SS: Indeed and all that really lead me to do more PR work and journalism and I got invited in 1989 to move down to London to join a big PR agency called CSS, which was a sponsorship and promotions agency. Within a fortnight, I was asked to set up a race team on behalf of a Canadian beer maker called ‘The Bat’ who wanted to get into motor sports and we came to the conclusion that the most effective way was that rather than just buying into an existing sponsorship package, for what they wanted to spend, it was actually cheaper for them to have their own racing team established around their brand. And before we knew it, we were competing successfully in the British Touring Car Championship (BTCC). It was so successful that they then went on board to be a sponsor at Williams. And that’s how I landed in Formula 1! Can you imagine my first season in Formula 1 was to get paid to drink beer and watch motor racing! How good was that? It just doesn’t get any better than that really! (Chuckles)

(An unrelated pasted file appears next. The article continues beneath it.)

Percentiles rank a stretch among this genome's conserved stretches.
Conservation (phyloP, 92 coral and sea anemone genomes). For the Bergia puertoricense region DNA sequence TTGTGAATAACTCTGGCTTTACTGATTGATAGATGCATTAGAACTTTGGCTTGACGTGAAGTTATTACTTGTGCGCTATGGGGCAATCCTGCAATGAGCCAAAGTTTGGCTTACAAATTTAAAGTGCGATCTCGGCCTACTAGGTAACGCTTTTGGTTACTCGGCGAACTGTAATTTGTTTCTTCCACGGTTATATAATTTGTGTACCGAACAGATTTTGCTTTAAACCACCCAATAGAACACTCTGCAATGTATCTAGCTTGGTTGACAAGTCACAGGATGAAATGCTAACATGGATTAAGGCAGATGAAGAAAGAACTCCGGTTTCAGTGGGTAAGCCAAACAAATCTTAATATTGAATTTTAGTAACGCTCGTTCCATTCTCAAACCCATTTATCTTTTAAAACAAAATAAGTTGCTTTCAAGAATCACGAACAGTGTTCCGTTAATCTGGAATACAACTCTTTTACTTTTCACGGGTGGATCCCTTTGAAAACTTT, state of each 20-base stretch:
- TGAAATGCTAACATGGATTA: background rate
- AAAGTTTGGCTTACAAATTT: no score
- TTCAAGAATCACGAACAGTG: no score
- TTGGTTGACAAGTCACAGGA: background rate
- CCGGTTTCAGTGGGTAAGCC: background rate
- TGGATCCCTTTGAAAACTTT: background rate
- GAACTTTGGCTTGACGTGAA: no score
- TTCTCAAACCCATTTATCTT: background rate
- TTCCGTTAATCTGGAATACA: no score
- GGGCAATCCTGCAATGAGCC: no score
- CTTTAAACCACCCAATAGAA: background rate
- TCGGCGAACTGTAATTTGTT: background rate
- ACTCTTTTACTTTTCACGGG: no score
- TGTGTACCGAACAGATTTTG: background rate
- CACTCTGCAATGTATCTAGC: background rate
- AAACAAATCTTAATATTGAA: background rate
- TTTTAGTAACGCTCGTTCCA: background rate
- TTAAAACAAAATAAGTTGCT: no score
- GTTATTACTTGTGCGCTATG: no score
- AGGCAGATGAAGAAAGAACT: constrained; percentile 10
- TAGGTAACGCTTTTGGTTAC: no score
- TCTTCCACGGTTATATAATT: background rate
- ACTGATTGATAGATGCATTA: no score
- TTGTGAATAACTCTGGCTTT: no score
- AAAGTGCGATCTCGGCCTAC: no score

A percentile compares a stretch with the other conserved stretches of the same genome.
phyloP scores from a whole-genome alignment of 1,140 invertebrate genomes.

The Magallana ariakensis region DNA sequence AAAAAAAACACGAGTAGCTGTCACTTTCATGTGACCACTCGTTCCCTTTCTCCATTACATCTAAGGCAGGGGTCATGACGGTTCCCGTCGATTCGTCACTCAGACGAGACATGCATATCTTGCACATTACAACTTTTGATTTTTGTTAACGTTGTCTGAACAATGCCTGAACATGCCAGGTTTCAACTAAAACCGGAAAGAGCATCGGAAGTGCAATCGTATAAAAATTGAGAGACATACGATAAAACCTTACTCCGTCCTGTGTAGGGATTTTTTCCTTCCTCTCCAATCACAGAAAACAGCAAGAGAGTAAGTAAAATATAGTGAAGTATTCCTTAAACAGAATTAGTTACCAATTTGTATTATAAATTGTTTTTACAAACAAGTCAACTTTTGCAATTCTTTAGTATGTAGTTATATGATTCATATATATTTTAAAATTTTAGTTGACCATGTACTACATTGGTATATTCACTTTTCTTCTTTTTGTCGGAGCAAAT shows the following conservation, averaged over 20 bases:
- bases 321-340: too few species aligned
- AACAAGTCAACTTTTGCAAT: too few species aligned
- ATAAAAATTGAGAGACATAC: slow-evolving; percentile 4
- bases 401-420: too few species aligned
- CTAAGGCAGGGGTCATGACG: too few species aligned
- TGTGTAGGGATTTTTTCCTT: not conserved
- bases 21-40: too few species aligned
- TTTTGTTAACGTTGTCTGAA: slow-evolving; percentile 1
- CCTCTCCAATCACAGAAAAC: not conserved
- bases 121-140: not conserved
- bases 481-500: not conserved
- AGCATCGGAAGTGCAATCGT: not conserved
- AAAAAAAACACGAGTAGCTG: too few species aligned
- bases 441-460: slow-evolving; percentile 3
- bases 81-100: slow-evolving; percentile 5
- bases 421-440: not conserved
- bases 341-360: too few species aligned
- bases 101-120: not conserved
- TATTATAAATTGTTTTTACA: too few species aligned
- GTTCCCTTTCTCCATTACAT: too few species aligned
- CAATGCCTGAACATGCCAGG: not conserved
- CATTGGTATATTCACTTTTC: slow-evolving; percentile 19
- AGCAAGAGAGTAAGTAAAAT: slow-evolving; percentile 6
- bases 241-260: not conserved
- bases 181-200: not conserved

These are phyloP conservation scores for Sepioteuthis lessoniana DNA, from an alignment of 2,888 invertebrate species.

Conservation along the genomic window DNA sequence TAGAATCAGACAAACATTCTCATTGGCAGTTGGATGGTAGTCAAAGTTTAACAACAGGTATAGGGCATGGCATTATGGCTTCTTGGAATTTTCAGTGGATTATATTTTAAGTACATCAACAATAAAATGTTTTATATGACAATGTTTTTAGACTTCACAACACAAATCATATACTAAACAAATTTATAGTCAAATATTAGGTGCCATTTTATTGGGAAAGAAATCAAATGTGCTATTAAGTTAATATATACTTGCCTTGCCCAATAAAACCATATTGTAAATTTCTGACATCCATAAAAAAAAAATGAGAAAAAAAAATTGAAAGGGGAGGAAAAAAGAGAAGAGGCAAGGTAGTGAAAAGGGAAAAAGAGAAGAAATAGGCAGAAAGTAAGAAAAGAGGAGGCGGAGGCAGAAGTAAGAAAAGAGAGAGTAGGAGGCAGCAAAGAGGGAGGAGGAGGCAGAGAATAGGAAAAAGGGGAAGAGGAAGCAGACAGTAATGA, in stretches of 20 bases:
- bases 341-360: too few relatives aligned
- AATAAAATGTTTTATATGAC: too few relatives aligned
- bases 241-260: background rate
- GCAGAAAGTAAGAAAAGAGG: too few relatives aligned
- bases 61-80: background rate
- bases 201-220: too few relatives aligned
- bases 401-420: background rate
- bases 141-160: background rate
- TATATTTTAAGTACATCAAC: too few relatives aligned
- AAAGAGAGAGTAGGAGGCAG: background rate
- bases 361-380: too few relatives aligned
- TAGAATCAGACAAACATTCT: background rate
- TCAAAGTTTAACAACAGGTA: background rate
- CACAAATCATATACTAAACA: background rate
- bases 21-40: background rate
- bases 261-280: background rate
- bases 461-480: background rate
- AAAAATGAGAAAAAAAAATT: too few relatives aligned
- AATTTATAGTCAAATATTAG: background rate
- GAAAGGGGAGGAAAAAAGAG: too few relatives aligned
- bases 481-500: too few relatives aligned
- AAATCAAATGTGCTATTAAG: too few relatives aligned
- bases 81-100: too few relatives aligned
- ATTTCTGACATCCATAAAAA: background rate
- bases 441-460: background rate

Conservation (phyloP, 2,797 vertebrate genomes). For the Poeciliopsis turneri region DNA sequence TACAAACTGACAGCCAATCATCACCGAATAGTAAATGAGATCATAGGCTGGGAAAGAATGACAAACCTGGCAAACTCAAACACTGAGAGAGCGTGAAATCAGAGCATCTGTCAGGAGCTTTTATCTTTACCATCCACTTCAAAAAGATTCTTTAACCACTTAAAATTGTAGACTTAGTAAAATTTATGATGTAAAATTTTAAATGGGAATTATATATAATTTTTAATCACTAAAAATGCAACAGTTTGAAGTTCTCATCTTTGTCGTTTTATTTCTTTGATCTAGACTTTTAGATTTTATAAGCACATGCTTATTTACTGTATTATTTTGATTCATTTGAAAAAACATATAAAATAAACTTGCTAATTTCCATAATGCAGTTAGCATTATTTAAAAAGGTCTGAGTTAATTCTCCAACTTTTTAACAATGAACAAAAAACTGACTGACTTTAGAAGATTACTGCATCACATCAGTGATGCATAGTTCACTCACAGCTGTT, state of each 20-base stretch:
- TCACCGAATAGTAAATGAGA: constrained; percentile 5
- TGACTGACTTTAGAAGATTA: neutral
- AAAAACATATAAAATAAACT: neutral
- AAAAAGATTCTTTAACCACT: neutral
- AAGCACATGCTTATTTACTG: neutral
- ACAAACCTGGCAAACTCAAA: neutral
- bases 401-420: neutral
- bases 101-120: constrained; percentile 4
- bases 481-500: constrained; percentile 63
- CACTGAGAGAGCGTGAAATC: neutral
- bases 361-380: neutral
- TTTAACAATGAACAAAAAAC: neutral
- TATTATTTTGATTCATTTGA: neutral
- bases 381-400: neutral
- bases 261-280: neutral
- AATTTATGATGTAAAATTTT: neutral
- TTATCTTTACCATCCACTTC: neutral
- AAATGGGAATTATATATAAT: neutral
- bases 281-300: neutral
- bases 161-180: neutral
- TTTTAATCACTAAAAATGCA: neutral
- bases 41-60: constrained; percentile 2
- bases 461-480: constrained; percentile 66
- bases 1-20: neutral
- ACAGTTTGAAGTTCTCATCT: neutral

ZTH: So how did you land yourself back into Start Sports?
SS: Well it was back in those days when Star was still quite a small operator and in 1999 they asked me to take over to do some commentating for them and my first Grand Prix commentary was the Italian GP in 1999 and I’ve been doing it ever since!
ZTH: You had quite an illustrious career thus far, but when do you think you’d know when to call it quits?